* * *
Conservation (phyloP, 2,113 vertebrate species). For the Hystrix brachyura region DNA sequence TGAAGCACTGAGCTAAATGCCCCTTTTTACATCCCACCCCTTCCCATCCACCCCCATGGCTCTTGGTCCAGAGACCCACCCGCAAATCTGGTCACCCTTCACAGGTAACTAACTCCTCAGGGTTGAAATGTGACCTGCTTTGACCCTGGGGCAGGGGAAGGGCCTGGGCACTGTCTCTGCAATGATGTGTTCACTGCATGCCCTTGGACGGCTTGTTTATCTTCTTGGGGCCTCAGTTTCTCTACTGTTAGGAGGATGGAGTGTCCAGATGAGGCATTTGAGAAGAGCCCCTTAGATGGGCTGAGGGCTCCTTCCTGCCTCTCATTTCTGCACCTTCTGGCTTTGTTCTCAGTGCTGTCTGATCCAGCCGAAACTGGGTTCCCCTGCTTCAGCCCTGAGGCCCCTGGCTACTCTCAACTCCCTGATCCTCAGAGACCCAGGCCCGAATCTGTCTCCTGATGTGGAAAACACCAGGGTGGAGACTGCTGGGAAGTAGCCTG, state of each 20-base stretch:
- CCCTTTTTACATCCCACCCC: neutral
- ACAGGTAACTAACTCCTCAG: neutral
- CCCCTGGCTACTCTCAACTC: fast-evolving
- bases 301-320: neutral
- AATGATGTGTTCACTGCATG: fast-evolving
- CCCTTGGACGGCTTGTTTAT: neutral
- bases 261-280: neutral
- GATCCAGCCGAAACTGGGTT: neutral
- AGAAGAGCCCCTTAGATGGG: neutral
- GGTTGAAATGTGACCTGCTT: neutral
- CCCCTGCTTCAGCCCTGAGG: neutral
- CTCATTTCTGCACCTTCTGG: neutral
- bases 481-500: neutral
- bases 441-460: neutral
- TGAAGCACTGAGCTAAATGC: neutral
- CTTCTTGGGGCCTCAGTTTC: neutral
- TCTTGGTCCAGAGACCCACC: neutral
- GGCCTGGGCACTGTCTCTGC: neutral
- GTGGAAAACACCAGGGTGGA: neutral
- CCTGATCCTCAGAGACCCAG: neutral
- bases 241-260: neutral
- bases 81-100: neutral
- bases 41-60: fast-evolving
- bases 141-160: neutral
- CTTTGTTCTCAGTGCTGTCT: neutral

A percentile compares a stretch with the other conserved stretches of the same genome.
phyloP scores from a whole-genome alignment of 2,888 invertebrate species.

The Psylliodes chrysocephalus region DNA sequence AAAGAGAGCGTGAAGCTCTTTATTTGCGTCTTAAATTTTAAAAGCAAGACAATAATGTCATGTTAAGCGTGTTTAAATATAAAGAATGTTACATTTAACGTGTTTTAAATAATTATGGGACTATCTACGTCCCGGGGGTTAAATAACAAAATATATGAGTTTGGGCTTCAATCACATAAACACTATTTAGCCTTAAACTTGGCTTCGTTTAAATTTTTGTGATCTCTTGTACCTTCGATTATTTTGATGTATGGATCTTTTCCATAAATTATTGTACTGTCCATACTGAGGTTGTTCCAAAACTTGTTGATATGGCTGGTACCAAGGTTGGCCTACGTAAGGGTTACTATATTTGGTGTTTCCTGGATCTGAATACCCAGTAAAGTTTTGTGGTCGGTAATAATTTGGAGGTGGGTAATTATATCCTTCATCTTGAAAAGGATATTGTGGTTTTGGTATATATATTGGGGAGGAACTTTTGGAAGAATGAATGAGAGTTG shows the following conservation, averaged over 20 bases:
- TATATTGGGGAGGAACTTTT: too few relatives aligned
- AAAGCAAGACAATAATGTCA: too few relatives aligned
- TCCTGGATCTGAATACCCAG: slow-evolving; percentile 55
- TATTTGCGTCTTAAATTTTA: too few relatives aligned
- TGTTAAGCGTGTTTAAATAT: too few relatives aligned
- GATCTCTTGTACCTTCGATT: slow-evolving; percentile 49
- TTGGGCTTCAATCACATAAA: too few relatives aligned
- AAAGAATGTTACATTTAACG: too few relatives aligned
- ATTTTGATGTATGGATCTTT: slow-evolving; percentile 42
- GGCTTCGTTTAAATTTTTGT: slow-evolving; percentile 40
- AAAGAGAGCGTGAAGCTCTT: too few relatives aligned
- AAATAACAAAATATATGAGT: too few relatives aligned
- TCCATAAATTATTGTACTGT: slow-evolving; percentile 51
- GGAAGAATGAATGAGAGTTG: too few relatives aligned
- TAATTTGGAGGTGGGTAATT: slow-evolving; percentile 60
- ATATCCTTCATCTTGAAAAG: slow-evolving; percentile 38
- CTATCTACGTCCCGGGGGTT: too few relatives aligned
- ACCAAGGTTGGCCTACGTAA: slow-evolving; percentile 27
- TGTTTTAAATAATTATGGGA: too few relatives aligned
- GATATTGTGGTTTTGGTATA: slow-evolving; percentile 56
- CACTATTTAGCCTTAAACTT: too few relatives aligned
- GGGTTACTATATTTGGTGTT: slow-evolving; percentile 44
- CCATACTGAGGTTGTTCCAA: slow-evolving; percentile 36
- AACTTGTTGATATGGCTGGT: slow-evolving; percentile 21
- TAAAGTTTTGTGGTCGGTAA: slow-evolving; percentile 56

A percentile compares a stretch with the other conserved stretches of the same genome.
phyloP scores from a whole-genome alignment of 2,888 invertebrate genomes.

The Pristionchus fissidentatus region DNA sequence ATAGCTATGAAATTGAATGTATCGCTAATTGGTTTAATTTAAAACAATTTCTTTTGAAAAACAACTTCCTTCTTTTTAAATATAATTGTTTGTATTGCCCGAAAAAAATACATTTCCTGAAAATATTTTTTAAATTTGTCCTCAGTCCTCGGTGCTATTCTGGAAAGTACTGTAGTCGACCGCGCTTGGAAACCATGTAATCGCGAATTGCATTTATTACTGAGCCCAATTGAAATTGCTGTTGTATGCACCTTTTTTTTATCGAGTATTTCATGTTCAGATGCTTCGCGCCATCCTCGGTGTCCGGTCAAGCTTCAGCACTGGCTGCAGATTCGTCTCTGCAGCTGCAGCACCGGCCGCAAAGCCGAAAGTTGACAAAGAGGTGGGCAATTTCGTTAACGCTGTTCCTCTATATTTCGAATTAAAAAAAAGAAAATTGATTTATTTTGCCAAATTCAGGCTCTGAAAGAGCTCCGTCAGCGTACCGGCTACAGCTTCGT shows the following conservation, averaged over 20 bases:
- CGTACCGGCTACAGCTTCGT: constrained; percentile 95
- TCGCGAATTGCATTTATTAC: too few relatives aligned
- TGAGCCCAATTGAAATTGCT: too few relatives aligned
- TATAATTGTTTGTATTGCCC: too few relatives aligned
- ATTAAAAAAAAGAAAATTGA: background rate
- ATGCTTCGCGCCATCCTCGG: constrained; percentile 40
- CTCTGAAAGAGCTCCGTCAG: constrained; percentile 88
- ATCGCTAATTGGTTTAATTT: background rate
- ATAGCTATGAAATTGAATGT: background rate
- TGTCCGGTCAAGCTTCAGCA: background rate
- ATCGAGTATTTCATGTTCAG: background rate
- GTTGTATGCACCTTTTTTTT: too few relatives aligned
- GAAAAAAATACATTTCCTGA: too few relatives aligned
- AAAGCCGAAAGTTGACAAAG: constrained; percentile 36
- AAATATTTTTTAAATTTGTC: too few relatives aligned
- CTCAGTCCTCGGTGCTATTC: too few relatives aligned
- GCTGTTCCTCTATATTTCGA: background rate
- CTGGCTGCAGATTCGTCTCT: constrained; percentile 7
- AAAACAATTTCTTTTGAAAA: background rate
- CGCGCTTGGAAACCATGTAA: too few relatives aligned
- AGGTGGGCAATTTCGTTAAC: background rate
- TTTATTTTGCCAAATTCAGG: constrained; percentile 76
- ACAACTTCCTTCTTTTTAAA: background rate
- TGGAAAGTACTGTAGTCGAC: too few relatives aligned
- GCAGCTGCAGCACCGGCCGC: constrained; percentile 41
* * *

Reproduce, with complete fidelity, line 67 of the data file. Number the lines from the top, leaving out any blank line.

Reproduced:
- TGTCCGGTCAAGCTTCAGCA: background rate